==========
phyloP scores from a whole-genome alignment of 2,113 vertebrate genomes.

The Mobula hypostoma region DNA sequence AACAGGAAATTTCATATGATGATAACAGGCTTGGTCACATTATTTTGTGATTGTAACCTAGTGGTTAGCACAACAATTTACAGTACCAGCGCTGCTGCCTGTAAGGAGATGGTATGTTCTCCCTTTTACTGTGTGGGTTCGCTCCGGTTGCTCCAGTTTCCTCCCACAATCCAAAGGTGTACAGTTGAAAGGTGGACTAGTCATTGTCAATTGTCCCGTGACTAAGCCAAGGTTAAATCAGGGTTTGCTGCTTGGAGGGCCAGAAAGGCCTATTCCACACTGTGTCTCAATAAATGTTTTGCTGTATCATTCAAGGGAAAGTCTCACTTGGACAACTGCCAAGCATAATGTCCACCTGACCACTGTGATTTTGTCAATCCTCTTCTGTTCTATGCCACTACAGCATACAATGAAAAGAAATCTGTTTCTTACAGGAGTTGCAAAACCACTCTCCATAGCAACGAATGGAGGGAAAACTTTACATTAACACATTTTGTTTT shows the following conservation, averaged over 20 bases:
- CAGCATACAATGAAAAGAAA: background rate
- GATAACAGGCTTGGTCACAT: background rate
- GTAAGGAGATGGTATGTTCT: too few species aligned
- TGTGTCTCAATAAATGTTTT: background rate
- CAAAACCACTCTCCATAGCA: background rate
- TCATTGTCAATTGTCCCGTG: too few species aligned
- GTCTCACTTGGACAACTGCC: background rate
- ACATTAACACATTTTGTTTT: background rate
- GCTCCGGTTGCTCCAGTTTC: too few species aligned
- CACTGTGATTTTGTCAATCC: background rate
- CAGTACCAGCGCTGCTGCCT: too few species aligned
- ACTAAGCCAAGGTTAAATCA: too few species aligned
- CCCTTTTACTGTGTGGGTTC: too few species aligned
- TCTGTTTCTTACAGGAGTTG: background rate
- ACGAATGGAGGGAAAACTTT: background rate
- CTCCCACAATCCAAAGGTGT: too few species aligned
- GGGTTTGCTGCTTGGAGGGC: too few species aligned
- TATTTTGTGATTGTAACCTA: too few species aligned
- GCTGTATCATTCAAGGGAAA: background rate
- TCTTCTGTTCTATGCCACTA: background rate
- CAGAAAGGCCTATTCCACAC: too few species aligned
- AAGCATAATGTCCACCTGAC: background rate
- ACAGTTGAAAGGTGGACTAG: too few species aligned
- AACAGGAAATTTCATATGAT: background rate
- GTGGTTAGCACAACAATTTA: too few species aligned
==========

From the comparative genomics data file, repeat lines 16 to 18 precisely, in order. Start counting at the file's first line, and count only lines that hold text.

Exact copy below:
- TCTGTTTCTTACAGGAGTTG: background rate
- ACGAATGGAGGGAAAACTTT: background rate
- CTCCCACAATCCAAAGGTGT: too few species aligned